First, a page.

June 10, 2007
parades of two varieties

This year I went on a yarn diet to help pay for luxuries like food and water. If you're not familiar with the concept, a yarn diet is like any other type of diet: you slow down or stop yourself from buying yarn in all but a very few circumstances. This has been very successful and makes me very happy, because I already have lots of yarn that I love, so why not enjoy it?

It just so happened that the spring TTC Knitalong happened yesterday in the wake of the worst week this year. So what did I do? Answer: I fell off the wagon so hard that they felt the tremors in Sri Lanka. I bought so much yarn that I'm surprised you didn't buy yarn in sympathy. I, Little Miss Diet, won the "Needs A Sherpa" Award for most items purchased.

It was probably the most glorious Saturday I've spent in a long time. Nearly all of my very favourite knittas were there, the weather was gee-orgeous, and I got to prance around town in my sunhat & Vendetta shirt. (This KAL is the only group of people I've ever met to recognize her. Four people commented on the shirt, two of which started singing the song; a far cry from my other most popular comment, which is "how did you get a shirt with you on it?") My knitting friends not only did not mention the ridiculous amounts of fibre collecting in my free paper bag; they also went out of their way to reassure me and build my self-confidence following this week of slash n' burn to the same. Both Amy and Michelle said, "I don't understand why anyone wouldn't like you," which was amazing to hear on a day that offered so many other amazements.

All this, plus I inadvertently stole yarn. It dropped into my bag, people, and I didn't notice until I was on the streetcar. Holy Zimmerman, what an embarrassment. I called Knit-O-Matic immediately to report my theft and find a way to return the yarn. Several team members took pictures of me and my purloined ball; others wondered aloud why I had told anyone. I would have heard the unravelling in the night, I thought. It is the knitting of her hideous yarn!! (The yarn wasn't hideous, just my guilt.) And for my honesty and general stupidity, I also won a prize for being a cleptoknitiac.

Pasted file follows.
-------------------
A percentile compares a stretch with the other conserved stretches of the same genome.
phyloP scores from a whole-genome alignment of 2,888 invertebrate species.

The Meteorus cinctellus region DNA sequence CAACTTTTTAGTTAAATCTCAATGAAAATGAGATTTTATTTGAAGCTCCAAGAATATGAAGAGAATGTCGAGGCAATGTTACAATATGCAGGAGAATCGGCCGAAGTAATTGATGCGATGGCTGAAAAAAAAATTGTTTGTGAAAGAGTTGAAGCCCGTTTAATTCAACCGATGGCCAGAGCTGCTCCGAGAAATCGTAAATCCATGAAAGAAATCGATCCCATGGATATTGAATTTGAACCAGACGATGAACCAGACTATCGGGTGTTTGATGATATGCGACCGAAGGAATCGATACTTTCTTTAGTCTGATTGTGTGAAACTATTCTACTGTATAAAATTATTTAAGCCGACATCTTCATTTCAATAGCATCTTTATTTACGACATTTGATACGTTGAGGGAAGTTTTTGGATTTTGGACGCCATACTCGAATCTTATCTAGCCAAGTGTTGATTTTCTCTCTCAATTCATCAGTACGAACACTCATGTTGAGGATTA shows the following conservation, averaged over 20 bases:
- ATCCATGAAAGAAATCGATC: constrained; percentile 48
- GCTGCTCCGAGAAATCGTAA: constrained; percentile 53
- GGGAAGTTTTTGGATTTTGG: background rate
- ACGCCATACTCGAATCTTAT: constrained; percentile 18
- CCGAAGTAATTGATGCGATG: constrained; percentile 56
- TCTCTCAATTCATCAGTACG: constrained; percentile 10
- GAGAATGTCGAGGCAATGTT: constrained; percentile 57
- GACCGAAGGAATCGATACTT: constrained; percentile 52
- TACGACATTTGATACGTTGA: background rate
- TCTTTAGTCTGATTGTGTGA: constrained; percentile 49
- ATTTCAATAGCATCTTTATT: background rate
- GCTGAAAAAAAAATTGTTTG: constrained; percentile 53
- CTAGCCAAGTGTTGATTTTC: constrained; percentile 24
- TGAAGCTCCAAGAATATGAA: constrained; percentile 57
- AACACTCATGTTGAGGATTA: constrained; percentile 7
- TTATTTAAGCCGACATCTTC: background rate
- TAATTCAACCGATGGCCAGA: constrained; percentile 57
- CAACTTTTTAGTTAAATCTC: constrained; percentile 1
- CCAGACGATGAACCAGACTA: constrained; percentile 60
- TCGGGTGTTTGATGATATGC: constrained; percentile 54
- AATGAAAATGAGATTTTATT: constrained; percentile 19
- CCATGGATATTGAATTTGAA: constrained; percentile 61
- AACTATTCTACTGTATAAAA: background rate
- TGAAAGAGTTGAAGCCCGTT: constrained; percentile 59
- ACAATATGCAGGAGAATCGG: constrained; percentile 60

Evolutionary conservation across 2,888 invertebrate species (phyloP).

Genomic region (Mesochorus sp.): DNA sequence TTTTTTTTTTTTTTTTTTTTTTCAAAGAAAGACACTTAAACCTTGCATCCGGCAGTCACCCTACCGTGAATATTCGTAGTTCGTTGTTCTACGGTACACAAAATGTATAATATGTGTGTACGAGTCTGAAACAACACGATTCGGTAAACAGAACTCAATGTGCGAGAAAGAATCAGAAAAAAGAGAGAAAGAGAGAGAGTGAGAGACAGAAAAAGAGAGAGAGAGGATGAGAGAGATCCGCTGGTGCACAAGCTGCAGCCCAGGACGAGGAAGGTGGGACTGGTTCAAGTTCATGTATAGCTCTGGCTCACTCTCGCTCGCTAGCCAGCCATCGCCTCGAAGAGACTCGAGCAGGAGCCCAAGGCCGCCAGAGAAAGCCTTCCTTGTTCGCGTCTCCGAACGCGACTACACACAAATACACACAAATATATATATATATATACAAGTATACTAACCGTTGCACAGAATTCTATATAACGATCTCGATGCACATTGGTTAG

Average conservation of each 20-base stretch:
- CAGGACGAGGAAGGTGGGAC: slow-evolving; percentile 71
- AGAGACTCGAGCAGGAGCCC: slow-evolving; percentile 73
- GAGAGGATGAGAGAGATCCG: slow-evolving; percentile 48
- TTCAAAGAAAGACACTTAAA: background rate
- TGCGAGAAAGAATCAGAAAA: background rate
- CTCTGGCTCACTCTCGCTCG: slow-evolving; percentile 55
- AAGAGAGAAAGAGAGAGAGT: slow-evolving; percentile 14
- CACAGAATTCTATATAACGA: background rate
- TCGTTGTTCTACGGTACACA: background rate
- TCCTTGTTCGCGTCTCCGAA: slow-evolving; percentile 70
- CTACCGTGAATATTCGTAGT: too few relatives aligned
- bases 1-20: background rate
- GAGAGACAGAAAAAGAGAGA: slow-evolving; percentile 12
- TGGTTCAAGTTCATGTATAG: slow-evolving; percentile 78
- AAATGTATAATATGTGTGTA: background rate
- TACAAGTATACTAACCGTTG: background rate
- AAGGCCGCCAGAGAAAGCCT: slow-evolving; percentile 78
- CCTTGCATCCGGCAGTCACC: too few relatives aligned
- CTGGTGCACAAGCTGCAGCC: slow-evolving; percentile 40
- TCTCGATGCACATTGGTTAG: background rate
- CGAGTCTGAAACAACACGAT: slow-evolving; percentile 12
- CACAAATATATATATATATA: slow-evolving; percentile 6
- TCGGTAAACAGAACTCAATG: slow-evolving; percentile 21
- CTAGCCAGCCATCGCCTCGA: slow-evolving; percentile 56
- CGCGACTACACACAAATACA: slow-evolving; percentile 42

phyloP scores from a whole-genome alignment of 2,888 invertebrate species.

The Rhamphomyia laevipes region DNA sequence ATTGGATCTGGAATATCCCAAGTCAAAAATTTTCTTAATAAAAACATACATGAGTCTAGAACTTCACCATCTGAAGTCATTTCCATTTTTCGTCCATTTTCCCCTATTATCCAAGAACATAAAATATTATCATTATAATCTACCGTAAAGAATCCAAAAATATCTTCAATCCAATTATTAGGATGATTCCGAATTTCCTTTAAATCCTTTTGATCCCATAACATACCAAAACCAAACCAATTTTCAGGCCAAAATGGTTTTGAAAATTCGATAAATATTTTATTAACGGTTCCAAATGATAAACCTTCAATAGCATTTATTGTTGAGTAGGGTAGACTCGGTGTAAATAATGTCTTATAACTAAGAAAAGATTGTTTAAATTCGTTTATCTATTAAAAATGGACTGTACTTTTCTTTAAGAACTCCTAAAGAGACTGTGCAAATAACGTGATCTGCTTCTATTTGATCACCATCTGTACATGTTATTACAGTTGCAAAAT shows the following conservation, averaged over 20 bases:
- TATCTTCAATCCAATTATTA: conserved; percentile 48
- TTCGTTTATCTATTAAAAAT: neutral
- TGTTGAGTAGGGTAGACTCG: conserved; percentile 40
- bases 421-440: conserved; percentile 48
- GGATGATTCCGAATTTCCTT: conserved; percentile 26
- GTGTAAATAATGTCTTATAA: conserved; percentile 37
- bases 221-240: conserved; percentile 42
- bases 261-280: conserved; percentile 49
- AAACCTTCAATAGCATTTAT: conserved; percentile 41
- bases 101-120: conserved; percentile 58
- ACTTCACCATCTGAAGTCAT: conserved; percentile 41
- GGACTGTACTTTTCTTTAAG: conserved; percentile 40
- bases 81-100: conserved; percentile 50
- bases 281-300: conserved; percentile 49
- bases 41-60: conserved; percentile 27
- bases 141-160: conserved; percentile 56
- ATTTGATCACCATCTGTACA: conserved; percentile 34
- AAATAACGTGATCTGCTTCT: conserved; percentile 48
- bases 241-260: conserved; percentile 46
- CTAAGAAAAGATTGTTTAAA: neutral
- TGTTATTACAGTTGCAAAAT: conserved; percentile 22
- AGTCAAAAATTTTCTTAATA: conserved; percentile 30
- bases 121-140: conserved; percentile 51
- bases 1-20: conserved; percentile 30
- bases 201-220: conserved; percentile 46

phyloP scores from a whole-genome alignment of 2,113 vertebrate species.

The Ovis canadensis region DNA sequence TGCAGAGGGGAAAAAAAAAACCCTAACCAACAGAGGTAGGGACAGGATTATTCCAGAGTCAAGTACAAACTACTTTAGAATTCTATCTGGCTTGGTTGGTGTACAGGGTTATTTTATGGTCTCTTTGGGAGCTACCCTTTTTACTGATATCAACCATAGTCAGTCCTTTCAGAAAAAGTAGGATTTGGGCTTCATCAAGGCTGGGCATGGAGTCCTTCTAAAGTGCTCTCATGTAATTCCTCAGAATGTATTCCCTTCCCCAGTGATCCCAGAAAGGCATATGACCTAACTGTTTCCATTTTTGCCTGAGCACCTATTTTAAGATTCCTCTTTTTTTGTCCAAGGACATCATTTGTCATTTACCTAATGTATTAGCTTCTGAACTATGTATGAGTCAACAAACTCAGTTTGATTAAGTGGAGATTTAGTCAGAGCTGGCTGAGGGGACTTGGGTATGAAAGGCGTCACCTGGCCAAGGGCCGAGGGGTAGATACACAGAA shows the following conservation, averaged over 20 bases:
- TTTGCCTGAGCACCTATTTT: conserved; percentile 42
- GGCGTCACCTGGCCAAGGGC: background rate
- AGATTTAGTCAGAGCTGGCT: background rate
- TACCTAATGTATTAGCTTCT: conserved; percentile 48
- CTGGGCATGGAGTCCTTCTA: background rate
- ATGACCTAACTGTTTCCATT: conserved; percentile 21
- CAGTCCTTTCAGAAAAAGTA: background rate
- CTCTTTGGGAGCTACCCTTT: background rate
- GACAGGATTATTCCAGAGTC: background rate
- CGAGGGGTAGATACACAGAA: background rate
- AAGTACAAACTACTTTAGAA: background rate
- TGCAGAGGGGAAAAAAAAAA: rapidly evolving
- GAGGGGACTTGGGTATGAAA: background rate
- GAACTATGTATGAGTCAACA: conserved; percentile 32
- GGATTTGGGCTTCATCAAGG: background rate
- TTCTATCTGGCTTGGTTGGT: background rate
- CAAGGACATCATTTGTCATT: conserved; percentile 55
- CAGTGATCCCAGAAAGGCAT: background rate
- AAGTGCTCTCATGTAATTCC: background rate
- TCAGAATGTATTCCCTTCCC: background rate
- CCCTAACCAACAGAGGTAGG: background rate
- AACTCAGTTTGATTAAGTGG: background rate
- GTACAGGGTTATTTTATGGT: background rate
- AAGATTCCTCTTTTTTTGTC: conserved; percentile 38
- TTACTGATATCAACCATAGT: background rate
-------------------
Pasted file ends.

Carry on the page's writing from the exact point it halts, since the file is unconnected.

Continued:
Pictures of my immense haul tomorrow, when I figure out why my camera's batteries hate me.

There was another glorious event this week, one that had nothing to do with yarn. Friendly Rich does an annual event with the city's Grade 4 students called the Parade of Noises. He does a 4-lesson seminar with each class on constructing instruments and composing music; then they're left to compose and conduct a short piece. It all comes together in the PoN, which starts at a school and concludes at the big park downtown. All of the Lollipop People were there leading the parade, plus Soot, plus, well, me & Blake.

The Boy was on the lake with his co-workers and somebody's boat, so I was flying solo. The thought of taking Blake to the parade was a little hair-raising, but it seemed like exactly what I needed after my crummy week. So we went and we brought noisemakers and we marched in the parade as if we had a right to be there.

It was gloriously chaotic, a swirling, stamping, clumping, dancing river of kids, their teachers, their parents. Everyone assumed that we had a kid in the parade somewhere and my gothmom outfit went unnoticed. Once we got to the park, Rich's story was read out and each class performed their piece in turn. It was a story about a man who grafted fantastical things to a tree in his yard; the classes each played a piece about another thing grafted to the tree (ex. the ocean, Canada, a dragon, etc.) While they did this, Soot attached their visual representation to the tree sculpture. Eventually the man got in trouble with his neighbours and they cut down the tree, during which we were encouraged to make a cacophony that represented each thing crashing to the ground. I screamed my head off, feeling lighter and better with each scream, bobbing in the ocean of noise. Then the man's wife rose up from the rubble (having been grafted onto the tree some time ago) and the reunited couple left town, never to return, carrying only a seed.

I spent a fair amount of time during the recitals chasing Blake around the grass, as he is easily bored. He liked the parade and he liked running around; he just thought the part with the tree-cutting was a little sad. I walked him back to the car, took him home and tucked him into bed, amazed that I had taken him through this chaotic event with nary a scratch. I'm still amazed.

It was the most glorious way possible for me to spend a Wednesday evening. I am deeply grateful to Rich for giving me the chance to yell my head off in public; all catharsis and gratitude is owed him.

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Don't make me send out the Blake. He doesn't listen to *anyone.*